Open office spaces causing the great resignation?
Fast Company decided to test the idea that open office spaces are better than cubicals or offices. So they did a scientific controlled study on noise aspects and published the results in the Cambridge Press.
The results? There is a significant causal relationship between open-plan office noise and physiological stress. Compared to quieter private offices, even after a short exposure of 8 minutes, they found a causal relationship between open-plan office noise and both stress and negative mood. Negative mood increased by 25% and sweat response by 34%. While there was no immediate effect on reduced work performance, it is reasonable to assume such hidden stress over the longer term is detrimental to well-being and productivity.
Chronically elevated levels of physiological stress are known to be detrimental to mental and physical health. Frequently being in a negative mood is also likely to harm job satisfaction and commitment. It potentially increases the likelihood of employees leaving.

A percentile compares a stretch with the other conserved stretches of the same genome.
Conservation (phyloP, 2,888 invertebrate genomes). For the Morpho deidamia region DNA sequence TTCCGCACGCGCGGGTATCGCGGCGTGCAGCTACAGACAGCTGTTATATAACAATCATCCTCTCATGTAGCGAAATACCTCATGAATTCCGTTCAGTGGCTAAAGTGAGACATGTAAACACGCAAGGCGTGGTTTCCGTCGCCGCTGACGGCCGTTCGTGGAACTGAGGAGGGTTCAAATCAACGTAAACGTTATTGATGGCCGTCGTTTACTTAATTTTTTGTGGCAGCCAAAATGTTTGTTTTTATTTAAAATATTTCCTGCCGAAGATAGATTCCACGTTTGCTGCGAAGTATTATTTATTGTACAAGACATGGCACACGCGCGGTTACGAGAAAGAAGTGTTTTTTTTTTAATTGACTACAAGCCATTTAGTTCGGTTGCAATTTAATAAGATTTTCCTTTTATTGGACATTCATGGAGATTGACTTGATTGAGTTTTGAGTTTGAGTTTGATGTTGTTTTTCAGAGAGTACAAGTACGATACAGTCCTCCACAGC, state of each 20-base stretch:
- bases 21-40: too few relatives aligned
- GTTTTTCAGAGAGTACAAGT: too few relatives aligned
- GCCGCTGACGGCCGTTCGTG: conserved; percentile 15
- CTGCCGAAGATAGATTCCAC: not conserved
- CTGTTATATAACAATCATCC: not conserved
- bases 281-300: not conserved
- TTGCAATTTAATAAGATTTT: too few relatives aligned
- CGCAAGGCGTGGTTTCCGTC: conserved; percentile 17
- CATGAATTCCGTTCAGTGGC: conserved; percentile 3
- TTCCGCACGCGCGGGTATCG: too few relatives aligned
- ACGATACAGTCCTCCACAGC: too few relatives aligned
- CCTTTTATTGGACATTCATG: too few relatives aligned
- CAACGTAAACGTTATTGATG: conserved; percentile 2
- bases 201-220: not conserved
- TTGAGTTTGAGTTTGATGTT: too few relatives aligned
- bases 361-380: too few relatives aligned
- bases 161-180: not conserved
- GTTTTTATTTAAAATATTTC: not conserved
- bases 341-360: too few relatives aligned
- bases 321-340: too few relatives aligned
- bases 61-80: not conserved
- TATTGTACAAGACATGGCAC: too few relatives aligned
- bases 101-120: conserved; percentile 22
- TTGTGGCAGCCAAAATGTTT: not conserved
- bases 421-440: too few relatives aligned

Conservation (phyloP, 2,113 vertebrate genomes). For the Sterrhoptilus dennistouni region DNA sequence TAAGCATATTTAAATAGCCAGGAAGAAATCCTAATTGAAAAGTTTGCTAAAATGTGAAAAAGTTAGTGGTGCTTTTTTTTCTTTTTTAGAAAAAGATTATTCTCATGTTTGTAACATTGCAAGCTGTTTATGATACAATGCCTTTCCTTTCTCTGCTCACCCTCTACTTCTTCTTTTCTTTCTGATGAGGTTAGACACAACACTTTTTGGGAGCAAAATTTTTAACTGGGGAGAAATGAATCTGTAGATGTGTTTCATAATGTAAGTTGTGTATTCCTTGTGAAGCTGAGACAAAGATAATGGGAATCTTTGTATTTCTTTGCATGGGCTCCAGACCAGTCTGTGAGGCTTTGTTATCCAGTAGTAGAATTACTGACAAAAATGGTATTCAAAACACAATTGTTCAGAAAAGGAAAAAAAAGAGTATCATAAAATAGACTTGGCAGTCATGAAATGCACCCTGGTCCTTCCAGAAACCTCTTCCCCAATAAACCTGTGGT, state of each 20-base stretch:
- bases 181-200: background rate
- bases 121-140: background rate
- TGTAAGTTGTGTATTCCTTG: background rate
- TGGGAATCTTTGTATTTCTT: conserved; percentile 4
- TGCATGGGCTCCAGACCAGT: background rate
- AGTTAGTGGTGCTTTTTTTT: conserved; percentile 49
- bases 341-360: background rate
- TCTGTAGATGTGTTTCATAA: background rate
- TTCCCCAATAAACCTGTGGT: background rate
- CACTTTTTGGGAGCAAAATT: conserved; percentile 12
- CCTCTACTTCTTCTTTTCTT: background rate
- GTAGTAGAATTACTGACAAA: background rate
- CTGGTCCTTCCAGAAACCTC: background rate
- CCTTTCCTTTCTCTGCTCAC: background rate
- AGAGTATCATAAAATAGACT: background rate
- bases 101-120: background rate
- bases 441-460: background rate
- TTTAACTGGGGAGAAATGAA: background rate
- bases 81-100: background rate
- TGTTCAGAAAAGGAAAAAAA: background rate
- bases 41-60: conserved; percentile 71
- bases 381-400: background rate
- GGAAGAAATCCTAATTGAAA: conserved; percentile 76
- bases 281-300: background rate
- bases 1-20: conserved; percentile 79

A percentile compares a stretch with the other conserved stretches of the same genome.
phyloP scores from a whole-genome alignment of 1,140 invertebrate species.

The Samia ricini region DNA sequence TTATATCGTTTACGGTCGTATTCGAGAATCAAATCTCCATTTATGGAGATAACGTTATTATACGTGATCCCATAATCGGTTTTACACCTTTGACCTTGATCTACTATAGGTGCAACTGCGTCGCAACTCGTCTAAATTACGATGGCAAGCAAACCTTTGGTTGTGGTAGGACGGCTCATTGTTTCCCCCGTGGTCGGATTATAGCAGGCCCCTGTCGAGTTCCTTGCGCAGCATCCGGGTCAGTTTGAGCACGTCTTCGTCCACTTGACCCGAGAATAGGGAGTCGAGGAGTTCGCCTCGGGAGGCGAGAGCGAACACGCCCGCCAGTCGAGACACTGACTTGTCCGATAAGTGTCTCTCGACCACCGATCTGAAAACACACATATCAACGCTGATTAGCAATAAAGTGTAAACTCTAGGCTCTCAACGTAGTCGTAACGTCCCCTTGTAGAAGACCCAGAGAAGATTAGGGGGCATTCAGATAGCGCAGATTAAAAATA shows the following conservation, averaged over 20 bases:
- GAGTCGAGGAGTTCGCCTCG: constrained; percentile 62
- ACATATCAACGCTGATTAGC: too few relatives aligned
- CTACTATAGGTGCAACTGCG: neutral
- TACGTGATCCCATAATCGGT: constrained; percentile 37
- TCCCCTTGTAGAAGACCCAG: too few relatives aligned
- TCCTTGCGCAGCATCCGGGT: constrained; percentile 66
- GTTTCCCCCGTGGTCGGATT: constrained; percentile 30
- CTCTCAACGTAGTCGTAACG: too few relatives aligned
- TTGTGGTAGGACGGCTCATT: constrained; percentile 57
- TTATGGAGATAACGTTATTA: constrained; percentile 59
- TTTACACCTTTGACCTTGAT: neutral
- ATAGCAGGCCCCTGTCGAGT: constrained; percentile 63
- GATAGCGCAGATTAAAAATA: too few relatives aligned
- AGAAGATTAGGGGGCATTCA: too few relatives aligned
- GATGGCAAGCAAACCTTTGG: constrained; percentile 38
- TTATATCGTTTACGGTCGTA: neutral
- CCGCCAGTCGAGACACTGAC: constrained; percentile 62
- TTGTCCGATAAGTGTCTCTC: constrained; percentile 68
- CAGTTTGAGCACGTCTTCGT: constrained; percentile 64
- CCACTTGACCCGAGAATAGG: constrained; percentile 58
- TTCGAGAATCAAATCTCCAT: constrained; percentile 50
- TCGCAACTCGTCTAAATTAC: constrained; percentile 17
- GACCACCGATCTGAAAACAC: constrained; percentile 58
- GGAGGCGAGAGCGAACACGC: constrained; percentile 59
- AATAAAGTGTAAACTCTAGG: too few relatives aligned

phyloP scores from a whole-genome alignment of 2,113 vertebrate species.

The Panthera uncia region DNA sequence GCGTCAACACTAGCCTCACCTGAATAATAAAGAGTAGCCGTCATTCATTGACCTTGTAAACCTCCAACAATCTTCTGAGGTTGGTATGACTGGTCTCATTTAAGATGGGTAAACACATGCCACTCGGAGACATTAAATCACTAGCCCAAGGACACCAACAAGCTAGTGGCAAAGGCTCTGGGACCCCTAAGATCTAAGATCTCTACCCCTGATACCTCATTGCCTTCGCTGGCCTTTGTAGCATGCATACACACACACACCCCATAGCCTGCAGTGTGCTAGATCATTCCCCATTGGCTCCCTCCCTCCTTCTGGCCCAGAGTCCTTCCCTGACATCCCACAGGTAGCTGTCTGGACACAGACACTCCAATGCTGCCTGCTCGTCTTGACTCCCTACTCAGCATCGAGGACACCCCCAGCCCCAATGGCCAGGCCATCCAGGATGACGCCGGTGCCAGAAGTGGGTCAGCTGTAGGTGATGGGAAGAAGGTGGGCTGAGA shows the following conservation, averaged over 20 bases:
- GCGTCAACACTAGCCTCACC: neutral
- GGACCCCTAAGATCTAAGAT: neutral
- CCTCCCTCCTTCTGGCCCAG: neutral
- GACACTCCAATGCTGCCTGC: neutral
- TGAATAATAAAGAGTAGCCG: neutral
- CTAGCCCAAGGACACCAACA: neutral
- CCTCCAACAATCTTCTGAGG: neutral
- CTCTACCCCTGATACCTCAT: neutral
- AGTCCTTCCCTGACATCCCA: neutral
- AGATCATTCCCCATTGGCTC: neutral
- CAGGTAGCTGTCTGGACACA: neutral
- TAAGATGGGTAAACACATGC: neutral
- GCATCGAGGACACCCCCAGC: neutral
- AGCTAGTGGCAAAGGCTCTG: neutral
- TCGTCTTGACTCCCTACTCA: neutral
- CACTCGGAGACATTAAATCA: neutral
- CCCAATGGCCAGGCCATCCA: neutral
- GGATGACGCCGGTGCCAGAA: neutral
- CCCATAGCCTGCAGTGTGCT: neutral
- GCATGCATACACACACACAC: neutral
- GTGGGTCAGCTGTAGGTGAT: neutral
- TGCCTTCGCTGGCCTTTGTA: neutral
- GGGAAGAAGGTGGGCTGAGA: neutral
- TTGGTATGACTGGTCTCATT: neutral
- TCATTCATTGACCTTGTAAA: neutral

Is it a surprise then that surveys show up to 70% of employees will seek new jobs if their employer does not offer flexibility to work from home some of the time?
Combine this with the fact that workers have demonstrated they are usually MORE productive working at home, and one should really start to question what has made us so unhappy at the office – even when 70% of people supposedly have these ‘better’ open office workspaces.
It might not matter anyway – because COVID issues that will likely linger for years may be the final straw that kills open offices, since open office spaces provably spread illness at much higher rates than cubicles and offices.
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